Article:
Second: the very competent Historic Preservation Officer I was working with (on Majuro) has been moved to another office. A new officer is in her place, someone I haven’t met. Someone who doesn’t know me. As a result, my check—the check that’s going to pay for all those computers and software and the exorbitant freight and give me enough to pay my bills while I’m gone and give my wife, who’s in graduate school, enough to eat—is deep in the bowels of the Republic’s fiduciary system. No one knows when this check may appear. I send desperate but respectful emails to the Majuro Historic Preservation Office, which is getting its funding from the National Parks Service (which has politely informed me that it can’t help). I wait. I watch the eyes of my credit cards roll to the back of their heads: big knocked-out X’s.
Third: I’ve just learned from Henry that Marshall Islands Airlines has gone bankrupt, more or less. (He’s very diplomatic in his descriptions.) Marshall Islands Airlines is supposed to take me and my students to Jaluit, one of the unspoiled outer islands, where we are to meet some remarkable story-tellers. Marshall Islands Air has earned the reputation of being, let us say, liberal with its flight schedules. It can get you there but it may take a while to get you back. Still it’s faster than a boat. Without Marshall Islands Air, you have to take a boat.
So that’s what we’ll do, Henry tells me: we’ll take a boat to Jaluit. Henry says it should be no more than 14 days round trip. There are a few other stops along the way. Should I be worried? I wonder.
By the way, until just a few years ago, Jaluit’s elementary school had been built of corrugated tin salvaged from Bikini island after the atomic testing there. It was highly radioactive. This says something about how difficult it is to get building materials on the outer islands and, yes, something about how desperate things are in the Republic’s outer reaches. That’s not to cast shame upon the Republic. If we’re going to cast shame, let’s look to those who have the resources to do better. Jill, my wife—a social worker—could tell you more about that right here in our backyard.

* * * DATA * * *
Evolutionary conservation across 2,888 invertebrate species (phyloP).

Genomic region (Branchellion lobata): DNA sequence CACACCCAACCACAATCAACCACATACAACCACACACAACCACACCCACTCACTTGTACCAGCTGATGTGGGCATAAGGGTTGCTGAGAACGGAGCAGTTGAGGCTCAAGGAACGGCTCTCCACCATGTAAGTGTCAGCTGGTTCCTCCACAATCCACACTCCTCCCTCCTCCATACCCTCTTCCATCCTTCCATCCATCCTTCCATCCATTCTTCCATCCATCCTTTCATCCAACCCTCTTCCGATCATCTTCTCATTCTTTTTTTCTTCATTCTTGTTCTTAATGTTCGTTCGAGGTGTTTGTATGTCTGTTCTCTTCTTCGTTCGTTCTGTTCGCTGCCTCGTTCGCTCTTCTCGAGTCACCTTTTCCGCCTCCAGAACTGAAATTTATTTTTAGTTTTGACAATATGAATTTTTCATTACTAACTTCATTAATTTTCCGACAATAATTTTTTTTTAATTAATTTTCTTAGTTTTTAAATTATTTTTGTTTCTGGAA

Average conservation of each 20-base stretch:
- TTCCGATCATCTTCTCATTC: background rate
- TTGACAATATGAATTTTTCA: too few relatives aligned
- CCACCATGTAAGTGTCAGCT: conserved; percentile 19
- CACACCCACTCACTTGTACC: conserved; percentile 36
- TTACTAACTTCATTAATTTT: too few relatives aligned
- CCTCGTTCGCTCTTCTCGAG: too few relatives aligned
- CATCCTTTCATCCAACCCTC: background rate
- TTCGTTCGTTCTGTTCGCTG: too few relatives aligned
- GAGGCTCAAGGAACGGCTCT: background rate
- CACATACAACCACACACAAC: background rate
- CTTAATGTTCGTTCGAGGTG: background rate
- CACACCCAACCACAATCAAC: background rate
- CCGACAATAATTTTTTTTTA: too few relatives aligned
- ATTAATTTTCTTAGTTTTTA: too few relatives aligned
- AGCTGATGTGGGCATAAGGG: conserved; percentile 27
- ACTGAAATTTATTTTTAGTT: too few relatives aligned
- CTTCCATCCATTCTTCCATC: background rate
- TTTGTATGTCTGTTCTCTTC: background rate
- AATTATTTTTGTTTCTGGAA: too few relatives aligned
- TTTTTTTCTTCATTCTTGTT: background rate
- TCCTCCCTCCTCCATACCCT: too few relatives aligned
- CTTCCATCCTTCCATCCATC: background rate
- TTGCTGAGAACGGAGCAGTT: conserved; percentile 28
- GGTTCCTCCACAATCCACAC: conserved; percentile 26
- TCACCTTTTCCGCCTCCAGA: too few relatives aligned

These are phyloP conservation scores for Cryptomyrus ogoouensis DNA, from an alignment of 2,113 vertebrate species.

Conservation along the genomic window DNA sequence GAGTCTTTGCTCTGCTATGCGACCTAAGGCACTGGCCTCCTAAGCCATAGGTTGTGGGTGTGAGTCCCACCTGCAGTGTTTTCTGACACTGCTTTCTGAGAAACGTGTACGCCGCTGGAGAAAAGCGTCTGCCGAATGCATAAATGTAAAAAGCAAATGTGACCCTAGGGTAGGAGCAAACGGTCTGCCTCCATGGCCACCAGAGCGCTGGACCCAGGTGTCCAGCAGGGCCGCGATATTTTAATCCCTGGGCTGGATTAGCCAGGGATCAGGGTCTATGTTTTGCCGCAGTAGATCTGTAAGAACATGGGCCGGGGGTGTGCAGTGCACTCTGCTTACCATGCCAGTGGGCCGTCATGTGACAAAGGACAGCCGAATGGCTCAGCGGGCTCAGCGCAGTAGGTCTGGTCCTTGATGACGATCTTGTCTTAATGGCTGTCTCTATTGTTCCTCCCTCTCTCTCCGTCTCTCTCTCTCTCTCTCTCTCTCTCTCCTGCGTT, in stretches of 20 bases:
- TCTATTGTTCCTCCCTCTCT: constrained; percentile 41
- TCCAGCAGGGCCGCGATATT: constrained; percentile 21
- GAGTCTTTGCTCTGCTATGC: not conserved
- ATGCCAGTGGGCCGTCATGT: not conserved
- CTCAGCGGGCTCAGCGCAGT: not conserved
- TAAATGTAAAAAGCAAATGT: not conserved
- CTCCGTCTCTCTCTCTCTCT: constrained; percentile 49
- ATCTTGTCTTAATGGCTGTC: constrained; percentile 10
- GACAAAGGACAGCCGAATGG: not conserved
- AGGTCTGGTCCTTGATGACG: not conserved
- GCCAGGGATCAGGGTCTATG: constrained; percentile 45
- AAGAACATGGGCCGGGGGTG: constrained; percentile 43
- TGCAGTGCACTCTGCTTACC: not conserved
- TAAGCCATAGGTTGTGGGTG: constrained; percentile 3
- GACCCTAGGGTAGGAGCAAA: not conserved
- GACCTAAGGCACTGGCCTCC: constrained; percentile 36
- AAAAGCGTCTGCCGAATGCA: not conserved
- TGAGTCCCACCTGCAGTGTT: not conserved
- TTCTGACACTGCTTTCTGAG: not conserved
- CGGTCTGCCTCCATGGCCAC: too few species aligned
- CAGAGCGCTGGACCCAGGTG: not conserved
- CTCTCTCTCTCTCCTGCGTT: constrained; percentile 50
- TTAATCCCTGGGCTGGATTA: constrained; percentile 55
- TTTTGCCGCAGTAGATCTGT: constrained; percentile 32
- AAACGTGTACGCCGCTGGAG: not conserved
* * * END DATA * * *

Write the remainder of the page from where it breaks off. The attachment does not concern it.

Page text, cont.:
Speaking of backyards: the fire department woke me up at 7:30 this morning. Two big guys and a woman, each in uniform. Their serious expression made clear they weren’t collecting for the firefighter’s relief fund. They told me I had a “situation.” As I’m not too coherent at 7:30 in the morning, I blinked at them in wonder. Was my house on fire? “Could be,” the sergeant said. “Soon. You got a gutter down at the back of your house, smacking on the power lines. It’s arcing.”
“Arcing?” I was wearing a t-shirt, jeans I had hastily pulled on, and no shoes.
“Arcing, sir. Throwing sparks. BGE’s coming to cut the lines, then we’re gonna take that gutter down. We had high winds last night. If that thing drops, somebody’ll sue you for sure.”
“And my house will burn down?” I added.
“Yeah, that too.”
That’s about par for the course when you own a big, old house. Things fall off of it occasionally. No big deal, really. But I do have to get that gutter replaced before I leave. And then, no kidding, as soon as the fire company and the BGE guy left, Jill called me into the butler’s pantry to look at the sink: it was stopped up. Really stopped up. It looked like a toxic waste spill. Smelled like it too. She’d been at it with a plunger. I tried plunging it for twenty minutes and succeeded only in creating a spooky upwelling of brown particulates. It was stopped up good. So I spent half a day under the sink, trying to snake out the stoppage. But I couldn’t get to it. I sighed, watched the dark mouth of the open drain pipe, thought of my life passing in faucet drips. Then I called the plumber to get rootered. He’s due soon. Maybe today, maybe tomorrow.
Like I said, the unexpected must be expected at a time like this: it’s coming in waves.